The Gothic dogma later gave way to the academic neo-Renaissance style.  Here, however, we may already anticipate the first healthy, if unclear, signs of a turn toward rationalism.  The works of Ignác Ullmann — the Czech Savings Bank [Česká spořitelna],3 the girls’ academy, the Czech Technical University [69-73] on Charles Square, and die Šebek and Lažanský Palaces, all in Prague — mark the threshold of the neo-Renaissance period.  His Provisional Theater [Prozatímní divadlo), or first National Theater, belongs here: modest and simple, “without pomp and circumstance,” as [František Ladislav] Rieger put it.  This work already reveals the transition from historicizing romanticism to a fashionable — if also romanticizing — classicism; we sense a significant change in the very substance of architecture.  We observe such a change in the works of Ullmann if we thoughtfully study their objectively conceived layouts.  We detect the change as well in the works of Antonín Banitius: not so much in his Saint Wenceslas Basilica [basilika sv. Václava] at Smichov but rather in his secular buildings, particularly in their avoidance of both deliberate monumentality and rigid academic correctness.  Here the designer attempts to solve a new and modern problem: the integration of architecture with landscape; that is, the problem of a garden villa and that of the suburban dwelling.  The Groebe Villa in Havlíček Gardens [Havlíčkovy sady], built in 1880 by Barvitius in the twelfth district of Prague, signals that Czech architecture has begun to recover from the mold of historicism and monumentalism; here it has begun to breathe a universal air and to achieve an undeniably European standard.

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When the “nation unto itself” built the famous National Theater, the most beautiful Czech building of the nineteenth century, the manacles of historical captivity dropped away.  This was truly the pinnacle of the fine arts in Czech lands in the nineteenth century.  The generation of the National Theater4 constituted an illustrious chapter in the history of Czech art.  The generation of painters and sculptors who decorated this “golden chapel of Czech art” was itself historically split.  The painters [Mikoláš] Aleš and [František] Ženíšek professed a nationalistic, provincial, and fundamentally historicist art.  [Vojtěch] Hynais, influenced by protoimpressionist French art, emerged as a more cosmopolitan, if weaker, artist.  Finally, the architecture of the theater itself was no longer a blind copy of the actual historical Renaissance.

Josef Zítek, the designer of the National Theater, was an architect who had transcended the dogmas of historicism.  Originally an adherent of romanticism and the Gothic, Zítek came home from his study trip to Italy (1859-62) a convinced devotee of the Renaissance.  Upon his return, he undertook the design of the Weimar Museum and its urban surroundings, that is, of the entire district situated between the train station and the old part of the city.  There, at the very axis of the main avenue, he placed his museum; construction began in 1864.  With his famous Weimar Museum, Zítek proclaimed himself an avid supporter of the neo-Renaissance, and a proponent of [Gottfried] Semper’s teachings, which were then conquering the world.  Out of the reservoir of Renaissance forms, Zítek was able to create stylistically vigorous and individualistic works of art.  Interestingly, it was a writer, Jan Neruda, who acutely perceived the importance of Zítek and his work.  In 1887 Jan [74] Neruda wrote that Zítek meant for Czech architecture what [Bedrich] Smetana meant for Czech music; Ladislav Čelakovský, for poetry; and Jaroslav Čermák, for painting.  Neruda further observed that these four men had raised Czech art to world standards.  When the National Theater burned down in 1881, shortly after its opening, Zítek earned reproach for errors in its design — errors that were due, however, to the confined construction site and the imperfect technology of gas lighting.5 The calamity that befell Zítek’s most famous building, and the accusations that the architect endured from an agitated public, forced him to retreat utterly both from public life and professional activity.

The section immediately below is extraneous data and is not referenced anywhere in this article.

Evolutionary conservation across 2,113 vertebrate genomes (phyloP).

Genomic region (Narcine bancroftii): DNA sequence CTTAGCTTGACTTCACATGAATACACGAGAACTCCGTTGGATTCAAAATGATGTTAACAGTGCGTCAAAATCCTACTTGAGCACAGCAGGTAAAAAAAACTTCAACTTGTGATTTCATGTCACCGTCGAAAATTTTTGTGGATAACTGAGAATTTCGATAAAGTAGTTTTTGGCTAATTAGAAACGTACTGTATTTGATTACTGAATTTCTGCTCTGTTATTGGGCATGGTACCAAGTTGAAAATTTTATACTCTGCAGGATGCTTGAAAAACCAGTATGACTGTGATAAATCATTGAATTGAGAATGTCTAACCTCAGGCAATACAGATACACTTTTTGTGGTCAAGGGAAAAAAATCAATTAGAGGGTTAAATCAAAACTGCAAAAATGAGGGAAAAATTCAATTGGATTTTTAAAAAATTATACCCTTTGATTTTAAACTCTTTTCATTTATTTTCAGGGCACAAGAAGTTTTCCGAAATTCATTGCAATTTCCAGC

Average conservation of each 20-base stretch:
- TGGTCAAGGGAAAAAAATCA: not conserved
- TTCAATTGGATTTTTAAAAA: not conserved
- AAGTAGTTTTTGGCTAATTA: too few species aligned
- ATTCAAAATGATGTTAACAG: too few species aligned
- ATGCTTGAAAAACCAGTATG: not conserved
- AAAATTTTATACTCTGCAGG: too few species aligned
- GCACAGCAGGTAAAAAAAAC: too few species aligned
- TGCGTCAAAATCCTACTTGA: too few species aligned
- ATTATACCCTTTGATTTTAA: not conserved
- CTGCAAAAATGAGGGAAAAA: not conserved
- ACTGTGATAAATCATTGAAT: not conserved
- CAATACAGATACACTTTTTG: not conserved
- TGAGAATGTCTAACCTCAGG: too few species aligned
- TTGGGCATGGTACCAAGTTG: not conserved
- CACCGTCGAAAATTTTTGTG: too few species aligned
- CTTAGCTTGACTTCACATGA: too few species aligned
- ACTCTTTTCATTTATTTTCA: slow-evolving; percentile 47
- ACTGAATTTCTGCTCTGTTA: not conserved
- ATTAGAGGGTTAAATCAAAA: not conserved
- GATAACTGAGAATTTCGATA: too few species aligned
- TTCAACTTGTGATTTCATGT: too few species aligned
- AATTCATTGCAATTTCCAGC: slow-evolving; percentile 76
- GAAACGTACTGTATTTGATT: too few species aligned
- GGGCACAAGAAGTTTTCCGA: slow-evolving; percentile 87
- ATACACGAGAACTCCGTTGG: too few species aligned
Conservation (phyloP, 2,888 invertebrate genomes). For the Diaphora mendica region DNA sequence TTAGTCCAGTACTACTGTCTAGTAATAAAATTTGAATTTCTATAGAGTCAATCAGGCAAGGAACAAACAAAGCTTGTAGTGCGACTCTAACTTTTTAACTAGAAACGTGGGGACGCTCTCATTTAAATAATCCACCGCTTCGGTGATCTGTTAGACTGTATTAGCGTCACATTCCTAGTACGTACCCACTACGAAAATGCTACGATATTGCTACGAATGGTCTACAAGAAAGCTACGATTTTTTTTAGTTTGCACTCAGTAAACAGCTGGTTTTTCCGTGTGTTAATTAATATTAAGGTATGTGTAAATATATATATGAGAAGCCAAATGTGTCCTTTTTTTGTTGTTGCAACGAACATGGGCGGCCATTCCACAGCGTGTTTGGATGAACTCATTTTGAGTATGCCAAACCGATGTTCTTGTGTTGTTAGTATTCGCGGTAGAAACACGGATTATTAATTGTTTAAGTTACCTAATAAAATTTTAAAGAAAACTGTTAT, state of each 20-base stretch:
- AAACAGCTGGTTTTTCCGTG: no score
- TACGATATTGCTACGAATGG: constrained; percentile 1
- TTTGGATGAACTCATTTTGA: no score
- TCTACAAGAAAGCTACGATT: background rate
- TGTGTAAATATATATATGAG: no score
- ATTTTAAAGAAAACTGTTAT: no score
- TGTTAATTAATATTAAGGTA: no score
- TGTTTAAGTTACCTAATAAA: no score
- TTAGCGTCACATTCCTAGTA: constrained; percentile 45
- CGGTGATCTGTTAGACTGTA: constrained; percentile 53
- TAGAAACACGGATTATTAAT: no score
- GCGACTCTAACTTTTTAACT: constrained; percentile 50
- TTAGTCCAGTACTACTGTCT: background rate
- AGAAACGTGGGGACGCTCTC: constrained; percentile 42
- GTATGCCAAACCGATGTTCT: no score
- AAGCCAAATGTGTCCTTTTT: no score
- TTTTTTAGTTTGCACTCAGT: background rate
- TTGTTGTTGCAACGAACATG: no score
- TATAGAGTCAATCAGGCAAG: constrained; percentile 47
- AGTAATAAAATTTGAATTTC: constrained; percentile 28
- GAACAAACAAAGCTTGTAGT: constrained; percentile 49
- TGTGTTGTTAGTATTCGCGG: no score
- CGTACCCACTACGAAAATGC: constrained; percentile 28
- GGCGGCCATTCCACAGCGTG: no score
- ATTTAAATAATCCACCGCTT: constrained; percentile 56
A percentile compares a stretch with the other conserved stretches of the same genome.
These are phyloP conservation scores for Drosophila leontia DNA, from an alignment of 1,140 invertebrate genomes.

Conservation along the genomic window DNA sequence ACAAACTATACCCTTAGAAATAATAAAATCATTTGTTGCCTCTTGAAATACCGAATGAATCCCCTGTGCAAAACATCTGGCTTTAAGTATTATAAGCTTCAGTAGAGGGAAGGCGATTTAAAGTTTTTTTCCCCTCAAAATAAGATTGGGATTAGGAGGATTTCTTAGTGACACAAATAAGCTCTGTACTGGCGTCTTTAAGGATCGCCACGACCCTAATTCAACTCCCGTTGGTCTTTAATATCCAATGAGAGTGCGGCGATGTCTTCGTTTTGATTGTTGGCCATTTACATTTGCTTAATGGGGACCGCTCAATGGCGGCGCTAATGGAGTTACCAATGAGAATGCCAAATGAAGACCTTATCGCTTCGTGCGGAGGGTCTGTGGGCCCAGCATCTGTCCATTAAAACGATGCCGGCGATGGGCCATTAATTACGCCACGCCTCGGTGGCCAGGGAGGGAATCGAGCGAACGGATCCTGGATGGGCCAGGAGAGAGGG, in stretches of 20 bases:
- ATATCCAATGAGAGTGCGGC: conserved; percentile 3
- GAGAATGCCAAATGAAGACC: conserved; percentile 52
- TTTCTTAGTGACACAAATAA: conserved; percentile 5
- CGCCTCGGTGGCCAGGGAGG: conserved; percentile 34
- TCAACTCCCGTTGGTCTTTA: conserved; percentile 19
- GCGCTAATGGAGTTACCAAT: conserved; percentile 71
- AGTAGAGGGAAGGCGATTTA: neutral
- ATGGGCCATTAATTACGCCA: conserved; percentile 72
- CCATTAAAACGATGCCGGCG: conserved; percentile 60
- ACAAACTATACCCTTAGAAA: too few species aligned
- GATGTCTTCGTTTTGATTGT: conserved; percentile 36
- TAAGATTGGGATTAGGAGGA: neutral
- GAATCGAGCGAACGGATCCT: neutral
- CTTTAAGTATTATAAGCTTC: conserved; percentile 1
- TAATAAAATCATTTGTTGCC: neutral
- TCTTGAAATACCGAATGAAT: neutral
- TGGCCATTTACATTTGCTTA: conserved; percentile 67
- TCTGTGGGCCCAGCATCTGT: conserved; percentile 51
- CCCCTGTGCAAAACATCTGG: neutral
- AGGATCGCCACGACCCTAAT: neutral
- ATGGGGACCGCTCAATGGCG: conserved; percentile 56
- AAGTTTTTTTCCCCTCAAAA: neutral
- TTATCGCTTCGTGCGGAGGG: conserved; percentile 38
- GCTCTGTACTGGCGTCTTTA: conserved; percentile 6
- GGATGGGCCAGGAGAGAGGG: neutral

Today critics concede, and rightly so, that the National Theater’s location within the context of Prague — the beautiful disposition of the frontal and in particular the lateral loggias over Theater Street [Divadelní ulice] — attests to a high architectural culture and a privileged sense of form.  Josef Zítek used historical, that is, Renaissance, forms in all his work, but he used them in a spirit of modern composition; ultimately he achieved a distinctive elegance and monumentality.  Zítek was as important for the development of Czech architecture as P[etrus] J[osephus] H[ubertus] Cuypers was for Dutch architecture.  The Dutch trace the origins of modern architecture back to Cuypers’ secular buildings: his Rijksmuseum (1876) and his main train station (1880), both in Amsterdam.  Of course, mature and genuine works of modern architecture appeared in Holland a number of years after Cuypers with the pioneering works of H[endrik] P[etrus] Berlage, and later, with those of J[acobus] J[ohannes] P[ieter] Oud.  Likewise, a truly modern Czech architecture was created only later by Jan Kotěra, Adolf Loos, and their successors.